Krakow’s infamous city derby is known as The Holy War. But why does it have such a fearsome reputation?
We caught up with our Krakow host Filip to find out why.
Keep reading to get the inside track on Poland’s hottest derby and the epic match days that come with it.
“What makes our derby unique is how Krakow is divided between the teams”
Usually, cities are divided like: the north belongs to team A and the south to team B. On the west there might be team C, and the east belongs to team D.
In Krakow, it isn’t like this at all.
Here you can have one particular hood where people support Wisla and all of the hoods around it support Cracovia.
One block of flats may be ruled by Cracovia supporters, then for 10 blocks around you’ll find only Wisla fans.
I don’t think you’ll find another city where if you wanna take a bus from A to B in club colours, you’d need to change your scarf or shirt every 2-3 stops.
“We hate Legia and Lech a lot. But the derby is completely different”
People call our match with Legia the ‘Derby of Poland’, but I like to keep the word “Derby” for real derbies.
To me, this means a game between two teams from the same city.
The Legia match is a game between the two biggest Polish clubs and the two biggest cities. But you only feel the hatred on the days you play them. With Cracovia, you feel the tension all year.
You work with people who support them. Your family may have some people who support them. You hear about fights between fans a lot.
Derby Day in Krakow is all day, every day.
The fans of the team who won the last derby can call Krakow theirs. The fans of the defeated team can only look down and walk away.
That’s what I call a derby! And you can see what the Homefans trips I lead in Krakow look like here:
There are a limited number of spaces on our 20/21 season trips to Krakow. Please click here to learn more.
“I grew up in a Wisla neighbourhood. So the only option for me was Wisla”
Even as a little kid I was impressed by all the graffiti on the walls. But my first memory of the rivalry will always be what I saw from my window when I was six.
It was the middle of the night and I woke up because of some noise near my block. I looked out the window and saw maybe 10 or 15 people fighting on the street.
Because there was a Cracovia hood next to mine, it was obvious what was going on.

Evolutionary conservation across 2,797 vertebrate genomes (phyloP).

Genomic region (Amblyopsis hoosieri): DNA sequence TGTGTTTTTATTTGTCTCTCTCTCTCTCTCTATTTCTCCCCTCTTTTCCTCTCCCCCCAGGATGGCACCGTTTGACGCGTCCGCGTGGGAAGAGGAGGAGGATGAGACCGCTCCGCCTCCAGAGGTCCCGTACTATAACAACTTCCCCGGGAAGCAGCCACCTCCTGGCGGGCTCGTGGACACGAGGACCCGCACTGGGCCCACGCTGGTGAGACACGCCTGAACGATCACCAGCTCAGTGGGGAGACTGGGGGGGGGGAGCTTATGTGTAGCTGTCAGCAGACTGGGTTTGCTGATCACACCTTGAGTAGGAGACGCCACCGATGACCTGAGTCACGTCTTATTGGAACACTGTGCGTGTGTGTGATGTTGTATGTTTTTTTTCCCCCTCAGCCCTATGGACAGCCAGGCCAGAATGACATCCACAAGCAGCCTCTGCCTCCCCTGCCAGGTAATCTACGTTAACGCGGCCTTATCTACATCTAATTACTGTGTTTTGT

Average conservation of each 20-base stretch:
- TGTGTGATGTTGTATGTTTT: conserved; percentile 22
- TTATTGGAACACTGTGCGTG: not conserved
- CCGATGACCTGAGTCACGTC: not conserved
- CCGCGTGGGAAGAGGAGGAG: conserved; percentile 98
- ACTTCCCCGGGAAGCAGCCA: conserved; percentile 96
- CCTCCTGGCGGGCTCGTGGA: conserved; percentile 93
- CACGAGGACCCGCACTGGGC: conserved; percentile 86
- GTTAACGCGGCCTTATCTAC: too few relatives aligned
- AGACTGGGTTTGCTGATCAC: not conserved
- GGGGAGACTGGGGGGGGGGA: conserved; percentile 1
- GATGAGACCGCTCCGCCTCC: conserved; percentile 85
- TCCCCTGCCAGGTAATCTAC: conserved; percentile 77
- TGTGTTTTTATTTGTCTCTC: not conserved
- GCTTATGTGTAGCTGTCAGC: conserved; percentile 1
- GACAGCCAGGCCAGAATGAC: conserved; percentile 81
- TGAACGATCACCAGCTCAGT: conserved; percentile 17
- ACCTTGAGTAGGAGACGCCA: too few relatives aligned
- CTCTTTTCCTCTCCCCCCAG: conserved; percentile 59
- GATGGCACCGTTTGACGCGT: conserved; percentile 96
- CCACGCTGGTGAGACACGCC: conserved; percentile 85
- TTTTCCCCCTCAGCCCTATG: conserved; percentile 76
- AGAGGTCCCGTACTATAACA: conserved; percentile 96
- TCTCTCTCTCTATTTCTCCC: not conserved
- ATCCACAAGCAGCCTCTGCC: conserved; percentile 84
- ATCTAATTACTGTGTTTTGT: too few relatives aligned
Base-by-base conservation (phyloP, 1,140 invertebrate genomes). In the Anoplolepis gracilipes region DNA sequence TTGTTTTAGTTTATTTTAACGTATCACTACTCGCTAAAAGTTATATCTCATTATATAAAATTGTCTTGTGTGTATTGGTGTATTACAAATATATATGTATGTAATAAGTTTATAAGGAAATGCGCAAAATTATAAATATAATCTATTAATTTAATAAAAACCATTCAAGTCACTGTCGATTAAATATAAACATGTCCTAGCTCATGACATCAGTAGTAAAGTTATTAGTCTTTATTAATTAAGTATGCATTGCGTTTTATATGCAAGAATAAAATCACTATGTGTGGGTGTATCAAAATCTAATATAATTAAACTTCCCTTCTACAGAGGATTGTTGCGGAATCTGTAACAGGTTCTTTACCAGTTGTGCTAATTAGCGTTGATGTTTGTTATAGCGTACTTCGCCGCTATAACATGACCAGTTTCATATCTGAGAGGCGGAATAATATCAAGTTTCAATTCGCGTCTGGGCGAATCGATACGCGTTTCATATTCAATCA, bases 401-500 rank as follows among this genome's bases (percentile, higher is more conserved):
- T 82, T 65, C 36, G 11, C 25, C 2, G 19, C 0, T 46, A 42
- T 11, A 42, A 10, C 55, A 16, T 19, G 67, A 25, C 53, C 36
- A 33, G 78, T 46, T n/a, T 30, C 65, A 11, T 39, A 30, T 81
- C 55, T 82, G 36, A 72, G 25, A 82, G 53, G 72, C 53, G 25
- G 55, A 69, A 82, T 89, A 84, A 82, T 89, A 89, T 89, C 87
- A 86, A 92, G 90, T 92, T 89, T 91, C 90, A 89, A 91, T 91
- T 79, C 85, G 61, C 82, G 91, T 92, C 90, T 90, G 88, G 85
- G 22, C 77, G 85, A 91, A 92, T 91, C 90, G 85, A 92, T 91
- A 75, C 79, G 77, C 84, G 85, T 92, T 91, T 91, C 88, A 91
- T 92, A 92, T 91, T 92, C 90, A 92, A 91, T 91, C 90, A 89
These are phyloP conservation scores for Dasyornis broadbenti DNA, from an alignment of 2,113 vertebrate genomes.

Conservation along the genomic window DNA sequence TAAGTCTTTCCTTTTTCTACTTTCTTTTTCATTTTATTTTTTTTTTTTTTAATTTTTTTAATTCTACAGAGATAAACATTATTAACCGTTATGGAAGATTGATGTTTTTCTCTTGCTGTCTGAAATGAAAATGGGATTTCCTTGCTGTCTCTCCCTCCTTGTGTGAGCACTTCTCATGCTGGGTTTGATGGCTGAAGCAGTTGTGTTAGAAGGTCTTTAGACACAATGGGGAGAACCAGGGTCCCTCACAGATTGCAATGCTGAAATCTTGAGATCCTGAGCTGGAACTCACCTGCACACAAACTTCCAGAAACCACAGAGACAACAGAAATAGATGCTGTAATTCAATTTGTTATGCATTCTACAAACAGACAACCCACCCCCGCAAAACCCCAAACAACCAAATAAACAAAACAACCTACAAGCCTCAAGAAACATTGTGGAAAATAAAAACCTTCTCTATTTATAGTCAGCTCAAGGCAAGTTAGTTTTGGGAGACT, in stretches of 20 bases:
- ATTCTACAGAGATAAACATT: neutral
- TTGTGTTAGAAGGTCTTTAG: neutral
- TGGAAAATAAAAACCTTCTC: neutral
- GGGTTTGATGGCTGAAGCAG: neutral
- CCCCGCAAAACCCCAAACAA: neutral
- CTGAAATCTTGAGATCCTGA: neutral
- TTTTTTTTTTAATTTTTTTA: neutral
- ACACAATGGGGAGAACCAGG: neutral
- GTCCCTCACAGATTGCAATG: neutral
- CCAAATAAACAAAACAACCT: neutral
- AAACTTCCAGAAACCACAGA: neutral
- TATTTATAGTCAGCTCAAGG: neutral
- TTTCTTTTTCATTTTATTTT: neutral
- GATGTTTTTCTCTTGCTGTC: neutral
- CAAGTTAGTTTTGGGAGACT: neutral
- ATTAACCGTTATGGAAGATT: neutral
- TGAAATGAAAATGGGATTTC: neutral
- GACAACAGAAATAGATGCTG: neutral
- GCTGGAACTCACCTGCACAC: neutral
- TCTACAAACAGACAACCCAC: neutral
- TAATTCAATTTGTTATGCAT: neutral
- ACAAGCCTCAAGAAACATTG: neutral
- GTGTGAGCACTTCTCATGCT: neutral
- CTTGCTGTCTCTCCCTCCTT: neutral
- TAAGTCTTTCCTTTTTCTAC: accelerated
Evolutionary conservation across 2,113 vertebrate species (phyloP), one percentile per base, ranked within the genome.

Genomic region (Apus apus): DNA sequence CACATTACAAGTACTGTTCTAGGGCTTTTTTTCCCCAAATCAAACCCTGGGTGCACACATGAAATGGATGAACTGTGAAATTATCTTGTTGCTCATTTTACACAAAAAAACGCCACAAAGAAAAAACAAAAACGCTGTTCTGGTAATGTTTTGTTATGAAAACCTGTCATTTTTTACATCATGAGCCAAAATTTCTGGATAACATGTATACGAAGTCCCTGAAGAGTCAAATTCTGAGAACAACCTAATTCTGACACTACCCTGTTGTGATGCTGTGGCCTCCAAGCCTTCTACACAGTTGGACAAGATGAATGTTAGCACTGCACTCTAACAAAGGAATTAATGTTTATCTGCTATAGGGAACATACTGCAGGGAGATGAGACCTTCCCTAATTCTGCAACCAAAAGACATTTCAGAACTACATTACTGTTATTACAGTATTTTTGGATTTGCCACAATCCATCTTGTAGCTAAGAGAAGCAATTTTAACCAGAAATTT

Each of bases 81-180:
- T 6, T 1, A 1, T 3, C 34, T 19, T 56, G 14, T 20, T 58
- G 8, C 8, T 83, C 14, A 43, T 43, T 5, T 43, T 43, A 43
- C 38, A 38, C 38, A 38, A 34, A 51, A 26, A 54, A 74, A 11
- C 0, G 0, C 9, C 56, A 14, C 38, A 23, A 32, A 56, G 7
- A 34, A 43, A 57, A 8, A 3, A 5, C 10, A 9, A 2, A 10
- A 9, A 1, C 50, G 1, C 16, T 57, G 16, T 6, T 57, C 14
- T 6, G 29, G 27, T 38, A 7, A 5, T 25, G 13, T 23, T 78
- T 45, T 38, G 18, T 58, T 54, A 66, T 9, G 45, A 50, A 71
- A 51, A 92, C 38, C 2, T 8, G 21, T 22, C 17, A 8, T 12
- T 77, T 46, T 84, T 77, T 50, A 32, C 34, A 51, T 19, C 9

I have no idea who won or anything. But I realised that what I’d heard about other parts of the city was also very close to me.
“My best derby memory is definitely from 2017”
The entire game was complete s***show by the Wisla players. They lost a goal in the first half and almost lost another at the start of the second. But somehow managed to score 2 goals in the last 10 minutes and win the game.
The last goal was something unforgettable.
You probably know the feeling of a 90th minute winner. But you can’t compare it to one in our derby. Real hell in the stands!
“My derby day routine is always very similar”
Me and my friends meet up somewhere in the city centre for food and drinks. Usually about 5hrs before the game.
We drink, eat and talk about everything, but mostly football. As you can imagine, after three hours of drinking we’re in fairly good spirits!
The good thing about Krakow is that both Wisla and Cracovia’s stadiums are right next to the old town. So it only takes about 25 minutes to walk there. After we arrive, we’ll grab a last warm-up beer and enter the game.
After the game you’re either happy or sad. And both moods mean you should drink a bit more!
“My advice for fans from abroad is simple: don’t miss it!”
Get your friends or come alone. You definitely won’t be bored over here. Prepare yourself for great memories, and prepare your liver for the Polish vodka!
Trust me, I will show you Krakow from the best point of view. The local one.
This was Filip’s take on the infamous city derby between Wisla Krakow and Cracovia.
If you’d like to join Filip in Poland for the next Krakow derby, please click here to view the trip page.